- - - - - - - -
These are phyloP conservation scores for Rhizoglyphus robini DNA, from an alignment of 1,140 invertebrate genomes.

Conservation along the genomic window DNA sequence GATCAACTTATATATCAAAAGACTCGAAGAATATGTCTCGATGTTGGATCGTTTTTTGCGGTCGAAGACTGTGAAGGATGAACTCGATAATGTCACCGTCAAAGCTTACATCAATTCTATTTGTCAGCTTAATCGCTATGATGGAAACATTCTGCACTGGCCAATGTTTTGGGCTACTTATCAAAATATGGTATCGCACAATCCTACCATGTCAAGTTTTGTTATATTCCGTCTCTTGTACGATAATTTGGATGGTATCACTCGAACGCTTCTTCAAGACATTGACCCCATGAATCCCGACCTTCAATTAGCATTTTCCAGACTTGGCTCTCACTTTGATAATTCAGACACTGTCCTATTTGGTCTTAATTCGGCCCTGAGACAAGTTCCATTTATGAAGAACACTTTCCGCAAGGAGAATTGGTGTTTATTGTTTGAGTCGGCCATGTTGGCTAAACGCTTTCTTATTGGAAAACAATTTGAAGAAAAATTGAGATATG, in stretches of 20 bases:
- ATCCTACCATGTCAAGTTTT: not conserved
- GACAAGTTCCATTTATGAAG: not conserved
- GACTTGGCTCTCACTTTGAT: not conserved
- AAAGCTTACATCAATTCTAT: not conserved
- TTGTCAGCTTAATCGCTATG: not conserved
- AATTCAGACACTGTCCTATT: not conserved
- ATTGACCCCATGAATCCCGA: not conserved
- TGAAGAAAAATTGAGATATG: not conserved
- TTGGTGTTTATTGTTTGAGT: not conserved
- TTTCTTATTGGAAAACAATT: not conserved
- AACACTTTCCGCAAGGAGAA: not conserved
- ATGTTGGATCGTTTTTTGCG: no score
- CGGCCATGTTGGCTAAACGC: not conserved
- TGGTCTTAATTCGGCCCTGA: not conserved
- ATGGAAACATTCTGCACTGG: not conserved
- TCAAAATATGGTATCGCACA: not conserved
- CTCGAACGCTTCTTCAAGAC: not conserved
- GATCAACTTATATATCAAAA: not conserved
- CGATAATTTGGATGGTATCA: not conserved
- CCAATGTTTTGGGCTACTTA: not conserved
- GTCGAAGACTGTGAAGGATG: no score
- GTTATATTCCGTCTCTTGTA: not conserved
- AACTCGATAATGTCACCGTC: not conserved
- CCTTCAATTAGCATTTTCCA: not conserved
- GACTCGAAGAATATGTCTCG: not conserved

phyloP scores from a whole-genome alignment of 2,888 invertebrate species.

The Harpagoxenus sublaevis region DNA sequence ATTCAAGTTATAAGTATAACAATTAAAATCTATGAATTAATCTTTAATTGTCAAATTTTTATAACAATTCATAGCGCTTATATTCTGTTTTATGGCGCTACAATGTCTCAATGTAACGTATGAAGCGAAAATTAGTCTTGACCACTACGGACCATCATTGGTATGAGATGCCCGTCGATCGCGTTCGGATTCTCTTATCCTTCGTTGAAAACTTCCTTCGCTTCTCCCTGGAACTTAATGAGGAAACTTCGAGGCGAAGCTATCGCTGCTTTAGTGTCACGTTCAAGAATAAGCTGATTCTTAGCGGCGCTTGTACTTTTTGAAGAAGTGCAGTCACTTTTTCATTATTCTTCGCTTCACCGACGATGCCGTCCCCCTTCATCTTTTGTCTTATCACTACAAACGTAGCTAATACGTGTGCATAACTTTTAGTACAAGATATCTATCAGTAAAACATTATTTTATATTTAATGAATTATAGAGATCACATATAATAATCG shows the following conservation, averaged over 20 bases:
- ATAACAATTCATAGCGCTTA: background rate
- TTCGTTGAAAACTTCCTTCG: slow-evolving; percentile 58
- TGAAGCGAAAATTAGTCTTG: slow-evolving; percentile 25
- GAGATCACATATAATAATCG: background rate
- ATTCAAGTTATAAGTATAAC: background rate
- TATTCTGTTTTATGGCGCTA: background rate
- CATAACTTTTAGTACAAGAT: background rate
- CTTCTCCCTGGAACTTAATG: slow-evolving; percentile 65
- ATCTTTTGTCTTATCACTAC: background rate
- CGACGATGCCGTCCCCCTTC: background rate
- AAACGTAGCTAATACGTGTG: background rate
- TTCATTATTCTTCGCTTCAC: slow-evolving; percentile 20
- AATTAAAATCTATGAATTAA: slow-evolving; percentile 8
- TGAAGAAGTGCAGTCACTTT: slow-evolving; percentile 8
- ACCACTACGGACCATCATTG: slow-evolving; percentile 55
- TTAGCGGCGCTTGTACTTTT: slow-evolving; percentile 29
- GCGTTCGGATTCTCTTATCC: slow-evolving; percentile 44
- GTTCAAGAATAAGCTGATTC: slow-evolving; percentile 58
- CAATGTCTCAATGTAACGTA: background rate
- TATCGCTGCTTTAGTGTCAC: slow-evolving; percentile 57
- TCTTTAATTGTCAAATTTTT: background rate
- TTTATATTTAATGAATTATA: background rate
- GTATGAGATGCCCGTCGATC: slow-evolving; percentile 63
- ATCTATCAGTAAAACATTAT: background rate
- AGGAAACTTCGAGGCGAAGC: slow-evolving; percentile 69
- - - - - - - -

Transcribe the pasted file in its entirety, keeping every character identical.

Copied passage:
These are phyloP conservation scores for Rhizoglyphus robini DNA, from an alignment of 1,140 invertebrate genomes.

Conservation along the genomic window DNA sequence GATCAACTTATATATCAAAAGACTCGAAGAATATGTCTCGATGTTGGATCGTTTTTTGCGGTCGAAGACTGTGAAGGATGAACTCGATAATGTCACCGTCAAAGCTTACATCAATTCTATTTGTCAGCTTAATCGCTATGATGGAAACATTCTGCACTGGCCAATGTTTTGGGCTACTTATCAAAATATGGTATCGCACAATCCTACCATGTCAAGTTTTGTTATATTCCGTCTCTTGTACGATAATTTGGATGGTATCACTCGAACGCTTCTTCAAGACATTGACCCCATGAATCCCGACCTTCAATTAGCATTTTCCAGACTTGGCTCTCACTTTGATAATTCAGACACTGTCCTATTTGGTCTTAATTCGGCCCTGAGACAAGTTCCATTTATGAAGAACACTTTCCGCAAGGAGAATTGGTGTTTATTGTTTGAGTCGGCCATGTTGGCTAAACGCTTTCTTATTGGAAAACAATTTGAAGAAAAATTGAGATATG, in stretches of 20 bases:
- ATCCTACCATGTCAAGTTTT: not conserved
- GACAAGTTCCATTTATGAAG: not conserved
- GACTTGGCTCTCACTTTGAT: not conserved
- AAAGCTTACATCAATTCTAT: not conserved
- TTGTCAGCTTAATCGCTATG: not conserved
- AATTCAGACACTGTCCTATT: not conserved
- ATTGACCCCATGAATCCCGA: not conserved
- TGAAGAAAAATTGAGATATG: not conserved
- TTGGTGTTTATTGTTTGAGT: not conserved
- TTTCTTATTGGAAAACAATT: not conserved
- AACACTTTCCGCAAGGAGAA: not conserved
- ATGTTGGATCGTTTTTTGCG: no score
- CGGCCATGTTGGCTAAACGC: not conserved
- TGGTCTTAATTCGGCCCTGA: not conserved
- ATGGAAACATTCTGCACTGG: not conserved
- TCAAAATATGGTATCGCACA: not conserved
- CTCGAACGCTTCTTCAAGAC: not conserved
- GATCAACTTATATATCAAAA: not conserved
- CGATAATTTGGATGGTATCA: not conserved
- CCAATGTTTTGGGCTACTTA: not conserved
- GTCGAAGACTGTGAAGGATG: no score
- GTTATATTCCGTCTCTTGTA: not conserved
- AACTCGATAATGTCACCGTC: not conserved
- CCTTCAATTAGCATTTTCCA: not conserved
- GACTCGAAGAATATGTCTCG: not conserved

phyloP scores from a whole-genome alignment of 2,888 invertebrate species.

The Harpagoxenus sublaevis region DNA sequence ATTCAAGTTATAAGTATAACAATTAAAATCTATGAATTAATCTTTAATTGTCAAATTTTTATAACAATTCATAGCGCTTATATTCTGTTTTATGGCGCTACAATGTCTCAATGTAACGTATGAAGCGAAAATTAGTCTTGACCACTACGGACCATCATTGGTATGAGATGCCCGTCGATCGCGTTCGGATTCTCTTATCCTTCGTTGAAAACTTCCTTCGCTTCTCCCTGGAACTTAATGAGGAAACTTCGAGGCGAAGCTATCGCTGCTTTAGTGTCACGTTCAAGAATAAGCTGATTCTTAGCGGCGCTTGTACTTTTTGAAGAAGTGCAGTCACTTTTTCATTATTCTTCGCTTCACCGACGATGCCGTCCCCCTTCATCTTTTGTCTTATCACTACAAACGTAGCTAATACGTGTGCATAACTTTTAGTACAAGATATCTATCAGTAAAACATTATTTTATATTTAATGAATTATAGAGATCACATATAATAATCG shows the following conservation, averaged over 20 bases:
- ATAACAATTCATAGCGCTTA: background rate
- TTCGTTGAAAACTTCCTTCG: slow-evolving; percentile 58
- TGAAGCGAAAATTAGTCTTG: slow-evolving; percentile 25
- GAGATCACATATAATAATCG: background rate
- ATTCAAGTTATAAGTATAAC: background rate
- TATTCTGTTTTATGGCGCTA: background rate
- CATAACTTTTAGTACAAGAT: background rate
- CTTCTCCCTGGAACTTAATG: slow-evolving; percentile 65
- ATCTTTTGTCTTATCACTAC: background rate
- CGACGATGCCGTCCCCCTTC: background rate
- AAACGTAGCTAATACGTGTG: background rate
- TTCATTATTCTTCGCTTCAC: slow-evolving; percentile 20
- AATTAAAATCTATGAATTAA: slow-evolving; percentile 8
- TGAAGAAGTGCAGTCACTTT: slow-evolving; percentile 8
- ACCACTACGGACCATCATTG: slow-evolving; percentile 55
- TTAGCGGCGCTTGTACTTTT: slow-evolving; percentile 29
- GCGTTCGGATTCTCTTATCC: slow-evolving; percentile 44
- GTTCAAGAATAAGCTGATTC: slow-evolving; percentile 58
- CAATGTCTCAATGTAACGTA: background rate
- TATCGCTGCTTTAGTGTCAC: slow-evolving; percentile 57
- TCTTTAATTGTCAAATTTTT: background rate
- TTTATATTTAATGAATTATA: background rate
- GTATGAGATGCCCGTCGATC: slow-evolving; percentile 63
- ATCTATCAGTAAAACATTAT: background rate
- AGGAAACTTCGAGGCGAAGC: slow-evolving; percentile 69